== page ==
Few keen birders avoid the pleasure of ticking off the birds they see against some kind of master list. I know “twitching,” the obsessive pursuit of ticks, can arouse scorn, but shouldn’t a systematic pleasure be stronger than an unfocused pleasure?
A core inspiration for my own birding was Sean Dooley’s 2005 masterpiece about a ticking obsession, “The Big Twitch: One Man, One Continent, A Race Against Time – A True Story About Birdwatching.” The book narrates how in 2002 he ticked 708 Australian bird species, a big advance on the previous record of 633 set by Mike Entwhistle in 1989. Dooley’s book is a captivating, funny yet earnest paean to a fine obsession. Triumphant at the end, he wrote:
There are a million ways to occupy your time on this planet. They’re all pretty much absurd if you analyse them too closely. I chose twitching, one of the more outwardly absurd of them all I suppose but really no more ridiculous than anything else, yet that year of absurdity has had a profound effect on my life since.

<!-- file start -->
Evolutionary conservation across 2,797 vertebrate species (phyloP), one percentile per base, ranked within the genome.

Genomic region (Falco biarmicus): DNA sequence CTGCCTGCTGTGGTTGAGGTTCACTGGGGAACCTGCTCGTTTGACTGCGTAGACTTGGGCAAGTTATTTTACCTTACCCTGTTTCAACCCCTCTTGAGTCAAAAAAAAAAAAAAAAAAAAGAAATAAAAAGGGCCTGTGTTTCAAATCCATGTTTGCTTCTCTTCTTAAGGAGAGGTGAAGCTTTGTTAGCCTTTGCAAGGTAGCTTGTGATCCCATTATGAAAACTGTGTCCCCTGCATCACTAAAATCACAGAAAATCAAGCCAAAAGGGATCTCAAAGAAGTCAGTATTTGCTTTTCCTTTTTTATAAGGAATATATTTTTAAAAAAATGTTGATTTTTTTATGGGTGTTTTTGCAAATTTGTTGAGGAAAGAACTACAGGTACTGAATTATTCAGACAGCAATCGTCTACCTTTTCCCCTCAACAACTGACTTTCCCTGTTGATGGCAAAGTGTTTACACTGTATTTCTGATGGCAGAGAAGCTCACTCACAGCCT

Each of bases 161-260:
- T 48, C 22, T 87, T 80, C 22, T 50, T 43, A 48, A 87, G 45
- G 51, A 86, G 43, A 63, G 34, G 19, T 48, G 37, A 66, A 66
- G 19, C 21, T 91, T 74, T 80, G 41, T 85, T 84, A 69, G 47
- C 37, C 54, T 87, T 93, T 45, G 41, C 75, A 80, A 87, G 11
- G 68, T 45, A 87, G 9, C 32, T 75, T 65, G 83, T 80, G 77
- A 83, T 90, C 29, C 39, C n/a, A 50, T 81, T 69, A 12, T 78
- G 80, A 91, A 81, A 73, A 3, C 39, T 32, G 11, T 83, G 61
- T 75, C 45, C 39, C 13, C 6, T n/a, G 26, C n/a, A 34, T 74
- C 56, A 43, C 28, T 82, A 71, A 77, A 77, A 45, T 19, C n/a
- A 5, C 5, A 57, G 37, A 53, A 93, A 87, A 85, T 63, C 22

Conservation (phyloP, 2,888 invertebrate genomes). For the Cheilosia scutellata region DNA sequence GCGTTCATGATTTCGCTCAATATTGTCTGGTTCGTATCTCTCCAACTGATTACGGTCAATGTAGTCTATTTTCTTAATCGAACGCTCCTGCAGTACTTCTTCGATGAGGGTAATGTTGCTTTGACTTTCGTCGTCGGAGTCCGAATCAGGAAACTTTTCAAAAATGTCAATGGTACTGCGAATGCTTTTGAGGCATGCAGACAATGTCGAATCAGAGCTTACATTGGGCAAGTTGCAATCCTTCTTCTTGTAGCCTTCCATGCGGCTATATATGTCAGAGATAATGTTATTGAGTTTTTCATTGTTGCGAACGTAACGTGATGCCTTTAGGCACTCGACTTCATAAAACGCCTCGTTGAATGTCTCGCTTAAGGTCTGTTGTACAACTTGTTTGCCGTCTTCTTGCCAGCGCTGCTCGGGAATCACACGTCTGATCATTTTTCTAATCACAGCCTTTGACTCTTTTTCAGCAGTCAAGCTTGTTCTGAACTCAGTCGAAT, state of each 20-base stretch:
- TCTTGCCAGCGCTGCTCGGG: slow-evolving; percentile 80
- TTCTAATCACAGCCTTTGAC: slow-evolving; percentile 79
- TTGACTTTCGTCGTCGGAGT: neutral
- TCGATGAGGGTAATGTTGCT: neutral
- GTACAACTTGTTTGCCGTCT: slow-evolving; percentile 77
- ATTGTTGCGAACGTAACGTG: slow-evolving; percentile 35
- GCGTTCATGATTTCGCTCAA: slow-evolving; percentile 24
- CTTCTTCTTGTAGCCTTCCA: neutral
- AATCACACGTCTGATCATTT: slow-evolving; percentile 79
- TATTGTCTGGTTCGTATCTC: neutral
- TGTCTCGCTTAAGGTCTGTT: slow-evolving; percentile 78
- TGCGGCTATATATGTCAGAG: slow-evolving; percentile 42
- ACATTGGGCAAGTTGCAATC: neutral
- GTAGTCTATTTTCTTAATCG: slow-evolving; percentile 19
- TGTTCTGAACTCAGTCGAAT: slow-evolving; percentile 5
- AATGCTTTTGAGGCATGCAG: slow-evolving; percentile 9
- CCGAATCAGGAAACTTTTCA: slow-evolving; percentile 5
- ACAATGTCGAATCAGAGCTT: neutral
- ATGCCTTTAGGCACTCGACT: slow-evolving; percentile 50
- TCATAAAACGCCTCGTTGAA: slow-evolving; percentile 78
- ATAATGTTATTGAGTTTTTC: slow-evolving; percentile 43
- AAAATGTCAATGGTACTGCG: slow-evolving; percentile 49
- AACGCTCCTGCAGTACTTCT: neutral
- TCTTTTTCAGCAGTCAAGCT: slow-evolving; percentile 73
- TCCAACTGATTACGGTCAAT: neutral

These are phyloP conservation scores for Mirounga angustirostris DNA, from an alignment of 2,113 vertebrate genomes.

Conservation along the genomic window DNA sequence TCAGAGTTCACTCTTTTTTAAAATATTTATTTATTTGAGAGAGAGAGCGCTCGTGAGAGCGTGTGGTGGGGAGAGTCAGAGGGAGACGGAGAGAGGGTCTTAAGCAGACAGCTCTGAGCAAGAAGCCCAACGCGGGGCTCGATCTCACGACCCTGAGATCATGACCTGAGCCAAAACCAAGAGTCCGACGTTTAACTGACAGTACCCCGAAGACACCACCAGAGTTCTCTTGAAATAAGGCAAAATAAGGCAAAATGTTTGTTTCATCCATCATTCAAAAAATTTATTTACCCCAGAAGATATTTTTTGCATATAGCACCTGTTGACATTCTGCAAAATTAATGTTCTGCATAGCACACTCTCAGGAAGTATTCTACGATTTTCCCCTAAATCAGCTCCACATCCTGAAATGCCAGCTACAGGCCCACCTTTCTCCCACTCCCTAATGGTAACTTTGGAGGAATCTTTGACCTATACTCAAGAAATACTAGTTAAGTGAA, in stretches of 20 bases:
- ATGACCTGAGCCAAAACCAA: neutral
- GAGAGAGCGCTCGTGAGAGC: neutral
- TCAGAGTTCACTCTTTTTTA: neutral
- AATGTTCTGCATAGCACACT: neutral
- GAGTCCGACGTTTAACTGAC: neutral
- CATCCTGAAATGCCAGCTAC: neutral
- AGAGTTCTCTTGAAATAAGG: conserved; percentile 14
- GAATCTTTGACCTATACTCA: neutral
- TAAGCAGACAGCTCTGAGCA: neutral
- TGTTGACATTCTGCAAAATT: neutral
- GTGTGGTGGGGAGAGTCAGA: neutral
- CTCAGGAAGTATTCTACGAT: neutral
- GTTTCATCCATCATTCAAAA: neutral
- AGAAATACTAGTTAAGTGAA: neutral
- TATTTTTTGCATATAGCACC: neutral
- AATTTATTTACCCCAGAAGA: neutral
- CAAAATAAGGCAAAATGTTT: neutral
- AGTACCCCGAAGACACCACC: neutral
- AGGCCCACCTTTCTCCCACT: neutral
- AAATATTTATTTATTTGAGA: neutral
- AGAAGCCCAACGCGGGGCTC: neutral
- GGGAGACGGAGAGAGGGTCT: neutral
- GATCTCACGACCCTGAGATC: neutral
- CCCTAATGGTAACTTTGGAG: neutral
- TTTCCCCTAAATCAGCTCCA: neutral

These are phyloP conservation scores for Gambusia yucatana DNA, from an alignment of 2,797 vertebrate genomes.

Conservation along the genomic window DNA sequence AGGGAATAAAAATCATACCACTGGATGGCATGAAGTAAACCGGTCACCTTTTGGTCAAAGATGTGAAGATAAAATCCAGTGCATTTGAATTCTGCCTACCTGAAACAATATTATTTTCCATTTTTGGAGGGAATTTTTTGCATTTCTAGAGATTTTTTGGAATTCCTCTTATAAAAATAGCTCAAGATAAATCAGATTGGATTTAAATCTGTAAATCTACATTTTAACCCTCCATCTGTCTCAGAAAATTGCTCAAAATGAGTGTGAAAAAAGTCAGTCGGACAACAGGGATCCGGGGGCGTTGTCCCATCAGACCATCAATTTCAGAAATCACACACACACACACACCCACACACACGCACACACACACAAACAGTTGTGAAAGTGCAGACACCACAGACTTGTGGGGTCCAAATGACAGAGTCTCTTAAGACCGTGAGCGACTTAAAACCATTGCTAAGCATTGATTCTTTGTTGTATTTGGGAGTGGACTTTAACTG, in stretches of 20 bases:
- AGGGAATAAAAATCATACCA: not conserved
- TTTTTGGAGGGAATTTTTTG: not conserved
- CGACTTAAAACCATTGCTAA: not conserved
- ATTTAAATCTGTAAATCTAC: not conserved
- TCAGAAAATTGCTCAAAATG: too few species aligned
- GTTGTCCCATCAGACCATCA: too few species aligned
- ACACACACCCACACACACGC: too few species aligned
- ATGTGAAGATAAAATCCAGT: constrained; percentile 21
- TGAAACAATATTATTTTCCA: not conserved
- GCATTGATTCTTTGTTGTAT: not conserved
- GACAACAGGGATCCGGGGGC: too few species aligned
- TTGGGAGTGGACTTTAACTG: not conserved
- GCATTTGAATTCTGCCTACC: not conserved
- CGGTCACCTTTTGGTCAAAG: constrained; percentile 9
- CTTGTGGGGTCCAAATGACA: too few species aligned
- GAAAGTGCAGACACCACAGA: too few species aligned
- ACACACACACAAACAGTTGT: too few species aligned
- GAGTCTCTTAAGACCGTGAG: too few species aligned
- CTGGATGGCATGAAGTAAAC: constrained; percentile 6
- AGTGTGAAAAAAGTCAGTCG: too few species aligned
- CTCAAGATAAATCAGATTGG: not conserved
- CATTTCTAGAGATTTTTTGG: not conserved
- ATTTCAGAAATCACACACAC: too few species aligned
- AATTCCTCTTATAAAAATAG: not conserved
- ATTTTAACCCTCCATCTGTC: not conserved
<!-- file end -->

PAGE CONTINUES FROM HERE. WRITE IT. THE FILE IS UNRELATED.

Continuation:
Ever since 2005, I’ve wanted to reread “The Big Twitch” but time is too short right now, so today I confine myself to two bits of factual research. The first is: how many Aussie birds were there in 2002? Unfortunately, on this topic Dooley is not as precise as I wish him to be, simply saying there are “over 830” on the 1994 RAOU Australian Bird Checklist. He also says that after eliminating “extreme vagrants” (only once-off sightings), this comes down to “around 710,” which means he saw nearly ALL the birds in this country.